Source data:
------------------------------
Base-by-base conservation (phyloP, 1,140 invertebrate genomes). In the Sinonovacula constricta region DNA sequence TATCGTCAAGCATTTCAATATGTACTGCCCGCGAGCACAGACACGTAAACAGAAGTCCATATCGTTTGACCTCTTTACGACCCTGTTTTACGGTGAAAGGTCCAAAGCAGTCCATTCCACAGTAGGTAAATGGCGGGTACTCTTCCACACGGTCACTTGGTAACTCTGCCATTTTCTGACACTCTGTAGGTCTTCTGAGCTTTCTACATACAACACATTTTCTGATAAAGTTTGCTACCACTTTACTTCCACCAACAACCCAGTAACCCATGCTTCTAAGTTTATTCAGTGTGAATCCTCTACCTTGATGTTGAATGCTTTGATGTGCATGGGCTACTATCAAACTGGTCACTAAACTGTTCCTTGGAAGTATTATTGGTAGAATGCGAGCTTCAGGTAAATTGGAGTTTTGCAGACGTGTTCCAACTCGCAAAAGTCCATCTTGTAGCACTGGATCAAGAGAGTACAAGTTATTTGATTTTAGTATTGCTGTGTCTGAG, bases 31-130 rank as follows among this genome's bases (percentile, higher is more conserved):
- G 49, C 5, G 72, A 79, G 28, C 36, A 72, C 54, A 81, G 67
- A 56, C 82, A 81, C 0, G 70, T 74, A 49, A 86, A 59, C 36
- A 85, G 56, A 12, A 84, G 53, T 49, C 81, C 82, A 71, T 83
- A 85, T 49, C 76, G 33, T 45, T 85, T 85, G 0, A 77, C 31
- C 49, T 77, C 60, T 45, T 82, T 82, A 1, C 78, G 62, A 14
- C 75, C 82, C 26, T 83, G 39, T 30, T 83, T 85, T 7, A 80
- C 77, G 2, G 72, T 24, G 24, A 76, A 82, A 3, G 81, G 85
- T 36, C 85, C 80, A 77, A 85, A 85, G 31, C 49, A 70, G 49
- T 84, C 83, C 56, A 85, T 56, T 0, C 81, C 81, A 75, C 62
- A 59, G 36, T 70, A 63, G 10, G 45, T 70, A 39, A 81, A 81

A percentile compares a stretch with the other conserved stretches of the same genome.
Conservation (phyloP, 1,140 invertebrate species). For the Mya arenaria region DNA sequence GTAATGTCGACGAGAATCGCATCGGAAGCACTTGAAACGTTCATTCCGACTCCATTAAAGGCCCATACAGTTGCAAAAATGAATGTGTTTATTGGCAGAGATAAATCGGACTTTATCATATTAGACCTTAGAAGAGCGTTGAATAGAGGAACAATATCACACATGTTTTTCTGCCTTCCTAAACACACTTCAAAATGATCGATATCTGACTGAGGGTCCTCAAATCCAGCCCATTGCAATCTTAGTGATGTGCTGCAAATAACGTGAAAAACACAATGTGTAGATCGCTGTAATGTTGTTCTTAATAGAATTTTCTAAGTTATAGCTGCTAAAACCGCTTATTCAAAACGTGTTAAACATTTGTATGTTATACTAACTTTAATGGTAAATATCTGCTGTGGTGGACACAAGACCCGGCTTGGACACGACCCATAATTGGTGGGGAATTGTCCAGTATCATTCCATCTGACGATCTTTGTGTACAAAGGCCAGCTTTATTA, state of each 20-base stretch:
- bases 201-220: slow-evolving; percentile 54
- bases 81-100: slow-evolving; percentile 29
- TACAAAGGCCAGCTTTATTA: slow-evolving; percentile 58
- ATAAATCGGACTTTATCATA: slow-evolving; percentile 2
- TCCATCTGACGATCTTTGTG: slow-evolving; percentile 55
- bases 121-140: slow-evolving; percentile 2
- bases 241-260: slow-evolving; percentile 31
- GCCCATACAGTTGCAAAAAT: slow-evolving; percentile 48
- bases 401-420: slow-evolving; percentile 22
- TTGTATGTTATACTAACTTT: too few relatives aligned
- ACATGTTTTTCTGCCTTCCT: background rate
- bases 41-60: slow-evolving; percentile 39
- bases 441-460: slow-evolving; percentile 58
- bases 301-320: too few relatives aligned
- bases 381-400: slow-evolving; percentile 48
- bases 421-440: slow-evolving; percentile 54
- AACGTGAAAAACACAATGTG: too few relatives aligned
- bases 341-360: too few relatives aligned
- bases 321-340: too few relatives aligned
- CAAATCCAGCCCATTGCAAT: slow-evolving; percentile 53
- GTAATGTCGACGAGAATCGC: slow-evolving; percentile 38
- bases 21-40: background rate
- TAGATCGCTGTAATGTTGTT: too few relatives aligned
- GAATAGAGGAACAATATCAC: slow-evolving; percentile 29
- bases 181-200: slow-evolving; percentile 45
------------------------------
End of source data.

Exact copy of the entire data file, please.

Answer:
Base-by-base conservation (phyloP, 1,140 invertebrate genomes). In the Sinonovacula constricta region DNA sequence TATCGTCAAGCATTTCAATATGTACTGCCCGCGAGCACAGACACGTAAACAGAAGTCCATATCGTTTGACCTCTTTACGACCCTGTTTTACGGTGAAAGGTCCAAAGCAGTCCATTCCACAGTAGGTAAATGGCGGGTACTCTTCCACACGGTCACTTGGTAACTCTGCCATTTTCTGACACTCTGTAGGTCTTCTGAGCTTTCTACATACAACACATTTTCTGATAAAGTTTGCTACCACTTTACTTCCACCAACAACCCAGTAACCCATGCTTCTAAGTTTATTCAGTGTGAATCCTCTACCTTGATGTTGAATGCTTTGATGTGCATGGGCTACTATCAAACTGGTCACTAAACTGTTCCTTGGAAGTATTATTGGTAGAATGCGAGCTTCAGGTAAATTGGAGTTTTGCAGACGTGTTCCAACTCGCAAAAGTCCATCTTGTAGCACTGGATCAAGAGAGTACAAGTTATTTGATTTTAGTATTGCTGTGTCTGAG, bases 31-130 rank as follows among this genome's bases (percentile, higher is more conserved):
- G 49, C 5, G 72, A 79, G 28, C 36, A 72, C 54, A 81, G 67
- A 56, C 82, A 81, C 0, G 70, T 74, A 49, A 86, A 59, C 36
- A 85, G 56, A 12, A 84, G 53, T 49, C 81, C 82, A 71, T 83
- A 85, T 49, C 76, G 33, T 45, T 85, T 85, G 0, A 77, C 31
- C 49, T 77, C 60, T 45, T 82, T 82, A 1, C 78, G 62, A 14
- C 75, C 82, C 26, T 83, G 39, T 30, T 83, T 85, T 7, A 80
- C 77, G 2, G 72, T 24, G 24, A 76, A 82, A 3, G 81, G 85
- T 36, C 85, C 80, A 77, A 85, A 85, G 31, C 49, A 70, G 49
- T 84, C 83, C 56, A 85, T 56, T 0, C 81, C 81, A 75, C 62
- A 59, G 36, T 70, A 63, G 10, G 45, T 70, A 39, A 81, A 81

A percentile compares a stretch with the other conserved stretches of the same genome.
Conservation (phyloP, 1,140 invertebrate species). For the Mya arenaria region DNA sequence GTAATGTCGACGAGAATCGCATCGGAAGCACTTGAAACGTTCATTCCGACTCCATTAAAGGCCCATACAGTTGCAAAAATGAATGTGTTTATTGGCAGAGATAAATCGGACTTTATCATATTAGACCTTAGAAGAGCGTTGAATAGAGGAACAATATCACACATGTTTTTCTGCCTTCCTAAACACACTTCAAAATGATCGATATCTGACTGAGGGTCCTCAAATCCAGCCCATTGCAATCTTAGTGATGTGCTGCAAATAACGTGAAAAACACAATGTGTAGATCGCTGTAATGTTGTTCTTAATAGAATTTTCTAAGTTATAGCTGCTAAAACCGCTTATTCAAAACGTGTTAAACATTTGTATGTTATACTAACTTTAATGGTAAATATCTGCTGTGGTGGACACAAGACCCGGCTTGGACACGACCCATAATTGGTGGGGAATTGTCCAGTATCATTCCATCTGACGATCTTTGTGTACAAAGGCCAGCTTTATTA, state of each 20-base stretch:
- bases 201-220: slow-evolving; percentile 54
- bases 81-100: slow-evolving; percentile 29
- TACAAAGGCCAGCTTTATTA: slow-evolving; percentile 58
- ATAAATCGGACTTTATCATA: slow-evolving; percentile 2
- TCCATCTGACGATCTTTGTG: slow-evolving; percentile 55
- bases 121-140: slow-evolving; percentile 2
- bases 241-260: slow-evolving; percentile 31
- GCCCATACAGTTGCAAAAAT: slow-evolving; percentile 48
- bases 401-420: slow-evolving; percentile 22
- TTGTATGTTATACTAACTTT: too few relatives aligned
- ACATGTTTTTCTGCCTTCCT: background rate
- bases 41-60: slow-evolving; percentile 39
- bases 441-460: slow-evolving; percentile 58
- bases 301-320: too few relatives aligned
- bases 381-400: slow-evolving; percentile 48
- bases 421-440: slow-evolving; percentile 54
- AACGTGAAAAACACAATGTG: too few relatives aligned
- bases 341-360: too few relatives aligned
- bases 321-340: too few relatives aligned
- CAAATCCAGCCCATTGCAAT: slow-evolving; percentile 53
- GTAATGTCGACGAGAATCGC: slow-evolving; percentile 38
- bases 21-40: background rate
- TAGATCGCTGTAATGTTGTT: too few relatives aligned
- GAATAGAGGAACAATATCAC: slow-evolving; percentile 29
- bases 181-200: slow-evolving; percentile 45